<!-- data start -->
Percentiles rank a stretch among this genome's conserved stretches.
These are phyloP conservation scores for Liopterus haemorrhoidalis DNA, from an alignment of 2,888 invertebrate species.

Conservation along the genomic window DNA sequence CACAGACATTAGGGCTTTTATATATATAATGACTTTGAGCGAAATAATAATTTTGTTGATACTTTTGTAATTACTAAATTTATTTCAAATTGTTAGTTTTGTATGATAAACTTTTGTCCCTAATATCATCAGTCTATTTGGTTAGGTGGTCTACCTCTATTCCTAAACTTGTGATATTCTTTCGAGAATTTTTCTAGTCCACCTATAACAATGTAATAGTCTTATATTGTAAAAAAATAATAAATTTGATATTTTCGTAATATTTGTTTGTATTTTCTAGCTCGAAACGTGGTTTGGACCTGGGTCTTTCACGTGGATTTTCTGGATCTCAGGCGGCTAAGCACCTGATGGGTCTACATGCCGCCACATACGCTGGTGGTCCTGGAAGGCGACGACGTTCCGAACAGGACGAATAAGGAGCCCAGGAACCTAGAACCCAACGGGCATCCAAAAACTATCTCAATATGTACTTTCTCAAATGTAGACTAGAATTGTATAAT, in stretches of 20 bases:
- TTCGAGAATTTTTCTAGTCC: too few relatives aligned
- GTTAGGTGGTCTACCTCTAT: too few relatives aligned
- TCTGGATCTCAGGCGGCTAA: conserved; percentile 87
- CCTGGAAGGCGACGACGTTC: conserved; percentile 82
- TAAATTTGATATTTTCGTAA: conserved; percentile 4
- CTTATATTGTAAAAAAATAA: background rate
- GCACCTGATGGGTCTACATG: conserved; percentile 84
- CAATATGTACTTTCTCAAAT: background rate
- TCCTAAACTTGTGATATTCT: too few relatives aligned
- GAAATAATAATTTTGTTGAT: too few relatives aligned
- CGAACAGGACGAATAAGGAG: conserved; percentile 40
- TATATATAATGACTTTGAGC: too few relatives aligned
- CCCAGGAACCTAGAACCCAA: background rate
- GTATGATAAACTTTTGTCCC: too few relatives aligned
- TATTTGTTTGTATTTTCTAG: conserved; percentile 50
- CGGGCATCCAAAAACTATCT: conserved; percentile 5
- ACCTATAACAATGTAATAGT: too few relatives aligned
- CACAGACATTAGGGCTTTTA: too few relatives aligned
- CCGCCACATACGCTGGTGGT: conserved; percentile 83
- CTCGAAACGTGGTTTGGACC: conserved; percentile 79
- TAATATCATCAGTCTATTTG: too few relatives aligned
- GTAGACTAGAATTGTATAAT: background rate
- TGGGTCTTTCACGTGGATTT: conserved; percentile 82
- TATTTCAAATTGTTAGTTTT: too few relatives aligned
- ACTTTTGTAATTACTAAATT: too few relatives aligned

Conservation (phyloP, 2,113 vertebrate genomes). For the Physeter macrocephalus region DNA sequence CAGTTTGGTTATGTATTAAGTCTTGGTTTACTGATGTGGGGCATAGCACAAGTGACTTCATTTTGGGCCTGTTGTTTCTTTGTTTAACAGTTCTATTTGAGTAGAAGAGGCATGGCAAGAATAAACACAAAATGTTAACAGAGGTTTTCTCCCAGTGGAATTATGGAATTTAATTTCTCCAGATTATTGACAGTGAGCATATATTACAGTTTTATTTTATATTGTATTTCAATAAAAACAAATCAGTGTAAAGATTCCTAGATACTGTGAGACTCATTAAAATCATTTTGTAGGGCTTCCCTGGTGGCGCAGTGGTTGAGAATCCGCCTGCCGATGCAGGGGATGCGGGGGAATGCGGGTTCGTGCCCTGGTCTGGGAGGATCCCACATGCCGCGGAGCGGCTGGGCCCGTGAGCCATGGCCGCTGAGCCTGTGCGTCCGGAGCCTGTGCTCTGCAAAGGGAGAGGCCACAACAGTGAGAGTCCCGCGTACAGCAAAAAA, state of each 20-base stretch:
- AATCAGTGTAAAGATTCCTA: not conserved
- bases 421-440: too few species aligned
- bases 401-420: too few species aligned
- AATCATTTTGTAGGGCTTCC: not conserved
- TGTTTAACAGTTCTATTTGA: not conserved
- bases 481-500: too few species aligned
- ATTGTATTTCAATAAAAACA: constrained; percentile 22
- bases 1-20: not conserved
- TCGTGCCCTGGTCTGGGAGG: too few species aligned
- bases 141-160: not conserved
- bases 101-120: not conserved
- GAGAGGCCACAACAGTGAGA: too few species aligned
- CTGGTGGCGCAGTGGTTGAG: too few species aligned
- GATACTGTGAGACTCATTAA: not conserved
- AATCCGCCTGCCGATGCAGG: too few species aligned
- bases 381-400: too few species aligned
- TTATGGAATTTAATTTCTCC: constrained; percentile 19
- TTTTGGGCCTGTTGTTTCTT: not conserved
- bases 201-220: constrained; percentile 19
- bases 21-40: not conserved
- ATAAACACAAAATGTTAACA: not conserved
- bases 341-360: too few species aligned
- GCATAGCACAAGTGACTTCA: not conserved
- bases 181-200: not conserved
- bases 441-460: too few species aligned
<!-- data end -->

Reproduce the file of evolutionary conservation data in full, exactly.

Percentiles rank a stretch among this genome's conserved stretches.
These are phyloP conservation scores for Liopterus haemorrhoidalis DNA, from an alignment of 2,888 invertebrate species.

Conservation along the genomic window DNA sequence CACAGACATTAGGGCTTTTATATATATAATGACTTTGAGCGAAATAATAATTTTGTTGATACTTTTGTAATTACTAAATTTATTTCAAATTGTTAGTTTTGTATGATAAACTTTTGTCCCTAATATCATCAGTCTATTTGGTTAGGTGGTCTACCTCTATTCCTAAACTTGTGATATTCTTTCGAGAATTTTTCTAGTCCACCTATAACAATGTAATAGTCTTATATTGTAAAAAAATAATAAATTTGATATTTTCGTAATATTTGTTTGTATTTTCTAGCTCGAAACGTGGTTTGGACCTGGGTCTTTCACGTGGATTTTCTGGATCTCAGGCGGCTAAGCACCTGATGGGTCTACATGCCGCCACATACGCTGGTGGTCCTGGAAGGCGACGACGTTCCGAACAGGACGAATAAGGAGCCCAGGAACCTAGAACCCAACGGGCATCCAAAAACTATCTCAATATGTACTTTCTCAAATGTAGACTAGAATTGTATAAT, in stretches of 20 bases:
- TTCGAGAATTTTTCTAGTCC: too few relatives aligned
- GTTAGGTGGTCTACCTCTAT: too few relatives aligned
- TCTGGATCTCAGGCGGCTAA: conserved; percentile 87
- CCTGGAAGGCGACGACGTTC: conserved; percentile 82
- TAAATTTGATATTTTCGTAA: conserved; percentile 4
- CTTATATTGTAAAAAAATAA: background rate
- GCACCTGATGGGTCTACATG: conserved; percentile 84
- CAATATGTACTTTCTCAAAT: background rate
- TCCTAAACTTGTGATATTCT: too few relatives aligned
- GAAATAATAATTTTGTTGAT: too few relatives aligned
- CGAACAGGACGAATAAGGAG: conserved; percentile 40
- TATATATAATGACTTTGAGC: too few relatives aligned
- CCCAGGAACCTAGAACCCAA: background rate
- GTATGATAAACTTTTGTCCC: too few relatives aligned
- TATTTGTTTGTATTTTCTAG: conserved; percentile 50
- CGGGCATCCAAAAACTATCT: conserved; percentile 5
- ACCTATAACAATGTAATAGT: too few relatives aligned
- CACAGACATTAGGGCTTTTA: too few relatives aligned
- CCGCCACATACGCTGGTGGT: conserved; percentile 83
- CTCGAAACGTGGTTTGGACC: conserved; percentile 79
- TAATATCATCAGTCTATTTG: too few relatives aligned
- GTAGACTAGAATTGTATAAT: background rate
- TGGGTCTTTCACGTGGATTT: conserved; percentile 82
- TATTTCAAATTGTTAGTTTT: too few relatives aligned
- ACTTTTGTAATTACTAAATT: too few relatives aligned

Conservation (phyloP, 2,113 vertebrate genomes). For the Physeter macrocephalus region DNA sequence CAGTTTGGTTATGTATTAAGTCTTGGTTTACTGATGTGGGGCATAGCACAAGTGACTTCATTTTGGGCCTGTTGTTTCTTTGTTTAACAGTTCTATTTGAGTAGAAGAGGCATGGCAAGAATAAACACAAAATGTTAACAGAGGTTTTCTCCCAGTGGAATTATGGAATTTAATTTCTCCAGATTATTGACAGTGAGCATATATTACAGTTTTATTTTATATTGTATTTCAATAAAAACAAATCAGTGTAAAGATTCCTAGATACTGTGAGACTCATTAAAATCATTTTGTAGGGCTTCCCTGGTGGCGCAGTGGTTGAGAATCCGCCTGCCGATGCAGGGGATGCGGGGGAATGCGGGTTCGTGCCCTGGTCTGGGAGGATCCCACATGCCGCGGAGCGGCTGGGCCCGTGAGCCATGGCCGCTGAGCCTGTGCGTCCGGAGCCTGTGCTCTGCAAAGGGAGAGGCCACAACAGTGAGAGTCCCGCGTACAGCAAAAAA, state of each 20-base stretch:
- AATCAGTGTAAAGATTCCTA: not conserved
- bases 421-440: too few species aligned
- bases 401-420: too few species aligned
- AATCATTTTGTAGGGCTTCC: not conserved
- TGTTTAACAGTTCTATTTGA: not conserved
- bases 481-500: too few species aligned
- ATTGTATTTCAATAAAAACA: constrained; percentile 22
- bases 1-20: not conserved
- TCGTGCCCTGGTCTGGGAGG: too few species aligned
- bases 141-160: not conserved
- bases 101-120: not conserved
- GAGAGGCCACAACAGTGAGA: too few species aligned
- CTGGTGGCGCAGTGGTTGAG: too few species aligned
- GATACTGTGAGACTCATTAA: not conserved
- AATCCGCCTGCCGATGCAGG: too few species aligned
- bases 381-400: too few species aligned
- TTATGGAATTTAATTTCTCC: constrained; percentile 19
- TTTTGGGCCTGTTGTTTCTT: not conserved
- bases 201-220: constrained; percentile 19
- bases 21-40: not conserved
- ATAAACACAAAATGTTAACA: not conserved
- bases 341-360: too few species aligned
- GCATAGCACAAGTGACTTCA: not conserved
- bases 181-200: not conserved
- bases 441-460: too few species aligned